Iranians are tangled in extreme economic hardship. There are daily reports of people stealing metal guardrails on roads, guardrail bolts, traffic signs, bus doors, the backs of the seats, and the metal parts inside busses in addition to manhole covers to sell and make ends meet. Writes Hossein Beizayi
Since the mullahs’ regime seized power in Iran following the 1979 revolution, the country has been on a path of negative growth and economic decline. The regime has been plundering the nation’s wealth and resources and devastating industrial production and growth to further its own objectives. The regime’s economic bankruptcy has reached a point where its media and economic experts are acknowledging the economic hardships the government and the people must face with the new yearly budget.
Unbridled poverty, starvation, close to 50% inflation, high unemployment, suicides, detainments and imprisonments, torture and executions, and a host of other social and economic issues have been the result of the corrupt regime of the mullahs from day one. The mullahs are sinking the country into the vortex of financial corruption and bankruptcy.
According to Transparency International, over the past four years, from 2017 to 2020, Iran’s score based on the “Perception of Corruption” index has been steadily declining each year, from 30 to 25. At the same time, Iran’s position in the list of countries in terms of corruption, which was 130th in 2017, has dropped to 149th in 2020.
This is happening to the people of a country where its constitution promises to place the “righteous” in government instead of the corrupt. Instead of the “righteous” promised by the constitution, the Iranian people see looters who control about 80% of the country’s GDP by relying on state-owned companies and quasi-governmental institutions and enterprises known as “private”. They are the undisputed rulers of the Iranian economy and have all the sources of the country’s wealth directly and indirectly in their possession.
The mullah’s corruption machine, vast embezzlements, wasteful management of Iran’s rich natural resources, and nepotism to name just a few have brought unimaginable hardship to the people of Iran.
There are daily reports of people stealing metal guardrails on roads, guardrail bolts, traffic signs, bus doors, the backs of the seats, and the metal parts inside busses in addition to manhole covers to sell and make ends meet. According to officials, theft of municipal equipment is not new. The theft of power cables, city statues, trash cans, etc., has been happening for years, but the rapid turn of these thefts in recent months has led to renewed attention to this issue. There are no exact statistics on the amount of theft of public facilities. A few months ago, Nasser Amani, a member of the Tehran City Council said in this regard: “On average, we have at least 500 theft of municipal equipment in Tehran every night; minor thefts such as stealing gates, or stealing highway guardrails, park lights or traffic lights, traffic signs, etc. These petty thefts have become so common that they have become difficult to track; unless it is done in the form of a gang that could be pursued; otherwise, the pursuit of the thieves will not be successful, and unfortunately, many of these thefts are committed by drug addicts.”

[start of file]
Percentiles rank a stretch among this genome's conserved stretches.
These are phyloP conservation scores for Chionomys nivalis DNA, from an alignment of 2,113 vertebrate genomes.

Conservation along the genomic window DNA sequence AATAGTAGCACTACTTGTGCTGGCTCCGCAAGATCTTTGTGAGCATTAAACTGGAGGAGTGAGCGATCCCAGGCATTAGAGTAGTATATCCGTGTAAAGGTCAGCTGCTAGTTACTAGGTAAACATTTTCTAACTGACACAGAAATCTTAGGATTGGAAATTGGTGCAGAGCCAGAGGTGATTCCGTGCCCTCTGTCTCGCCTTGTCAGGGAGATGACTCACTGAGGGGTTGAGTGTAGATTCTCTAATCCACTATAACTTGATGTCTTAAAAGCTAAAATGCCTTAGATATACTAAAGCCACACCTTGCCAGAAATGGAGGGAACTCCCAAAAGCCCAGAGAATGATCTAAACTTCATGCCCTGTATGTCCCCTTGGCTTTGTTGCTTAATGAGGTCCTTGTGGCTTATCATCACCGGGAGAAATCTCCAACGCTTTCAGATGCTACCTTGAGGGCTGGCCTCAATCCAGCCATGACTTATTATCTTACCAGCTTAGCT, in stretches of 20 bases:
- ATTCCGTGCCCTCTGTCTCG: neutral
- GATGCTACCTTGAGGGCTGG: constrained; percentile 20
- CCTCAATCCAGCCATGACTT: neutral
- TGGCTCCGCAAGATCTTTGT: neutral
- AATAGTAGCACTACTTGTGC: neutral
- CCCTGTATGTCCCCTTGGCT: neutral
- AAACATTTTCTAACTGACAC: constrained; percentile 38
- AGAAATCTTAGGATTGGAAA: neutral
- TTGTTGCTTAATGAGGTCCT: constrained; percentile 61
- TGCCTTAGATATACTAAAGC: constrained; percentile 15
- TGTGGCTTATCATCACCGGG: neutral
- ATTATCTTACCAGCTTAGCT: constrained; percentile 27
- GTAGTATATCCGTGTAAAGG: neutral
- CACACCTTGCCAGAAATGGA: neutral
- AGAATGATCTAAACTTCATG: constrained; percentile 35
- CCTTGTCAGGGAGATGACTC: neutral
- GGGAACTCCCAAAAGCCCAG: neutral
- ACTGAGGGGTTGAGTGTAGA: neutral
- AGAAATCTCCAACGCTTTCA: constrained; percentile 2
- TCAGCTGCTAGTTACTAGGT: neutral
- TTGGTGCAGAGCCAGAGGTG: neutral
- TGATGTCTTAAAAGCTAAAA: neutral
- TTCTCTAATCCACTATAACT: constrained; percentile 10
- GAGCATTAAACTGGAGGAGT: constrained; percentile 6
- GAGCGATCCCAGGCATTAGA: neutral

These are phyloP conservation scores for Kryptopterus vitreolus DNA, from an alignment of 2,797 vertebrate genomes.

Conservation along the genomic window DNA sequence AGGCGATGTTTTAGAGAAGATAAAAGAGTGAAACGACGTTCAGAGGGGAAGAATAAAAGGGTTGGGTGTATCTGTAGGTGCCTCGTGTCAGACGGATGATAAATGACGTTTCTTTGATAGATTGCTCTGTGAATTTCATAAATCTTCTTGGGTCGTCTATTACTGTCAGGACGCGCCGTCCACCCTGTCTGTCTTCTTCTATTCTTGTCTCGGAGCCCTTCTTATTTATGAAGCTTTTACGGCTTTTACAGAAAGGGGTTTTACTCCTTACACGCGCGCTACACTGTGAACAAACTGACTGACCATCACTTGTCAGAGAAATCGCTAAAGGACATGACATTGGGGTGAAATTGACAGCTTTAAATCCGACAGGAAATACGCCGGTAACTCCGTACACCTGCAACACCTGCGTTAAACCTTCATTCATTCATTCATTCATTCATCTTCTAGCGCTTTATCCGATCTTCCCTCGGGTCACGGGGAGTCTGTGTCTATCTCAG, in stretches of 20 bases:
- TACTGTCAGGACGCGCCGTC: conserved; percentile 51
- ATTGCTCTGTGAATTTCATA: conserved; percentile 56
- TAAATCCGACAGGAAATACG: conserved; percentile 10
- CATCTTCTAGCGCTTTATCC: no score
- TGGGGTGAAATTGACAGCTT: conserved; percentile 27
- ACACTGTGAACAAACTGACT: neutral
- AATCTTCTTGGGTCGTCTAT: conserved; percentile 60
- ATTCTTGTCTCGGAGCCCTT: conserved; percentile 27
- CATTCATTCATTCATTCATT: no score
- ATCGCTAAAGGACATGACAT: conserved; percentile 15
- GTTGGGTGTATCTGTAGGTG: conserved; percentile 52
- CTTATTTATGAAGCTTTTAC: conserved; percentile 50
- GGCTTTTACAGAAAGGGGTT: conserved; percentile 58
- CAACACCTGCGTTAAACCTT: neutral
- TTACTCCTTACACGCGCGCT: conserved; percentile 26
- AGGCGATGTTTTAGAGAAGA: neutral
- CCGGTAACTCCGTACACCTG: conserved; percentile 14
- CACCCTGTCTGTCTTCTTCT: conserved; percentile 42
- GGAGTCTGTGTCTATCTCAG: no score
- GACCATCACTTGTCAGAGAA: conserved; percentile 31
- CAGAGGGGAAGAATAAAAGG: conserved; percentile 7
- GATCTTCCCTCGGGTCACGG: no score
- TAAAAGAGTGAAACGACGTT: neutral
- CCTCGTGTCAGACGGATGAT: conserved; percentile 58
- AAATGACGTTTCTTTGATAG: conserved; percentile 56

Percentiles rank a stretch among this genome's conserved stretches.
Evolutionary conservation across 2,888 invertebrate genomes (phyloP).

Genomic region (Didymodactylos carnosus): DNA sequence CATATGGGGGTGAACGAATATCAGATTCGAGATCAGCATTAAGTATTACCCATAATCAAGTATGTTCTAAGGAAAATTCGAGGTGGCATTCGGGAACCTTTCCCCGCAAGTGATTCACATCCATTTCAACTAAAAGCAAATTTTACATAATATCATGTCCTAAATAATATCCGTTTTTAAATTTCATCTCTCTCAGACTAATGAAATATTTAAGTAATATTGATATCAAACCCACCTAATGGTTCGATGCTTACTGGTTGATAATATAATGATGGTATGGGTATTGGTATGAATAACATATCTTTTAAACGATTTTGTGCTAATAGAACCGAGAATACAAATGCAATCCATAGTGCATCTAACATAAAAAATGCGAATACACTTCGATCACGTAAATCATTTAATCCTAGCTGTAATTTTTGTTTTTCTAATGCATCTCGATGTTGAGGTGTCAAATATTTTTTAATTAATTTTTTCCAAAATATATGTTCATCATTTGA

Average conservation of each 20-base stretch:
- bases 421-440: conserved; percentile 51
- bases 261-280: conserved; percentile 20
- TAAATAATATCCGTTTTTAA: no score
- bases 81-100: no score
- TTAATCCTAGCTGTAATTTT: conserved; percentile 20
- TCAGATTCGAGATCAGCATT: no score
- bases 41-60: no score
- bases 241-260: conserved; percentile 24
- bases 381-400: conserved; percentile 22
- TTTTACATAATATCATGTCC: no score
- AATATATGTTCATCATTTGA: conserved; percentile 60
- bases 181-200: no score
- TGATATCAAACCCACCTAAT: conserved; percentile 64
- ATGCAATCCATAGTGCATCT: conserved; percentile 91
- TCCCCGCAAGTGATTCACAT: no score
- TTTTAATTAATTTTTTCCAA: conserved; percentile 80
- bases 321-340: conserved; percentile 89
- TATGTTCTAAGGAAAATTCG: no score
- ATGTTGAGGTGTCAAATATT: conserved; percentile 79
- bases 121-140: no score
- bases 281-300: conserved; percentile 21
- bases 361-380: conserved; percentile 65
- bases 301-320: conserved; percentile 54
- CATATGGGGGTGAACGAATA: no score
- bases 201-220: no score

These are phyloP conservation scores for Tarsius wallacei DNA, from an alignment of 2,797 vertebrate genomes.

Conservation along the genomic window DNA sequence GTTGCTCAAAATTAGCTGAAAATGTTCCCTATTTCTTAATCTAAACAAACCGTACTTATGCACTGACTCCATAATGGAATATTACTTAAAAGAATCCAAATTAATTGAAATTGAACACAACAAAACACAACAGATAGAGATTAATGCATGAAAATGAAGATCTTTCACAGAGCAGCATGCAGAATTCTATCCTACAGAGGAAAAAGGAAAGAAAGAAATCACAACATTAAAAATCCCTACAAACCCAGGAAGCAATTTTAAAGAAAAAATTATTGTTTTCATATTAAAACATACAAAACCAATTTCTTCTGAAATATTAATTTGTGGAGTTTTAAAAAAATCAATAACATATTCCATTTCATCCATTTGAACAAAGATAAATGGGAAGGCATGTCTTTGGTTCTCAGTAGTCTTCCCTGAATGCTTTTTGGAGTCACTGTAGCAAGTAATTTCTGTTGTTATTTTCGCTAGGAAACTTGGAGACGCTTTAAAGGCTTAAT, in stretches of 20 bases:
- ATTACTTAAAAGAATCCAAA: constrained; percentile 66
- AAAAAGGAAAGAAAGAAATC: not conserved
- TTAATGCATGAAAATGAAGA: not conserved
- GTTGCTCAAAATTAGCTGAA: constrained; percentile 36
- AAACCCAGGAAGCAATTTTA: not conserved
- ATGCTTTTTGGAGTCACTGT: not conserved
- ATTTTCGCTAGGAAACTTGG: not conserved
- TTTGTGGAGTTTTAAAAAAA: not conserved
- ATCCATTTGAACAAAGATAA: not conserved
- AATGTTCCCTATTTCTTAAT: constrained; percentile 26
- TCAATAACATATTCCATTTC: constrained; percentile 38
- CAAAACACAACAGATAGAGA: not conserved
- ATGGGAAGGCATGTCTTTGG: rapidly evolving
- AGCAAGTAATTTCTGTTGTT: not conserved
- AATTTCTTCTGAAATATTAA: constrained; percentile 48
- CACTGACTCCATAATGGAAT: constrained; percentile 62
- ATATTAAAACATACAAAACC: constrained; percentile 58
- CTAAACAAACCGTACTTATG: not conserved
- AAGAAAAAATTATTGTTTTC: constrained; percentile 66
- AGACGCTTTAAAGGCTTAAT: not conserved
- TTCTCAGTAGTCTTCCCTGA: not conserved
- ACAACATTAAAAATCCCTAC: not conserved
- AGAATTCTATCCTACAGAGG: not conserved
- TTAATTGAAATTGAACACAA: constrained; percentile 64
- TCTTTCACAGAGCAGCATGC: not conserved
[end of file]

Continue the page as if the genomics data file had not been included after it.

He believes that part of the increase in petty theft of municipal equipment is due to the increasing economic pressures and that as long as the living conditions of Iranians get worse, these thieveries will continue.
Theft of tombstones
Not too long ago, the regime’s media revealed another aspect of this economic hardship, this time, in the form of the theft of tombs from various cemeteries. But it is not a secret that with the increase in economic problems and the price of tombstones, impoverished Iranians have turned to stealing tombstones, ATMs, highway lightbulbs, and similar items worth re-selling.
According to a tombstone seller, “the price of the stone has caused many families not to be able to buy tombstones. The price of some tombstones reaches tens of millions of tomans. For example, Brazilian black stone is 18 million tomans. It is true that there are stone mines in Iran, but mining equipment is imported from abroad, and prices have risen. Some people steal used stones, cut them, and sell them again at half price to others.”
A few days later, after the spread of the news, and as always, regime officials conducted multiple interviews with the regime’s affiliated media, announcing they had arrested those who were responsible for these thefts and did not even bother to make a mention of possible economic and social reasons why some people might have to steal tombstones and re-sell them. This is how the dictatorship in Iran deals with poverty and hunger that has robbed Iranians of their well-being. The regime in Tehran has never had the slightest intention of improving people’s lives. Many Iranians remember that 43 years ago, Khomeini, the regime’s founder promised free water, free electricity, free schooling, and a cash share of Iran’s oil and gas for every citizen of Iran. Instead of those lies and deceptions, the people have to look for bolts, doors, traffic signs, guardrails, and even tombstones to make ends meet. This is an insult to the pride of the Iranian people, men, and women, young and old. This is exactly why the regime of the ayatollahs must be overthrown so the people of Iran get the life they deserve.
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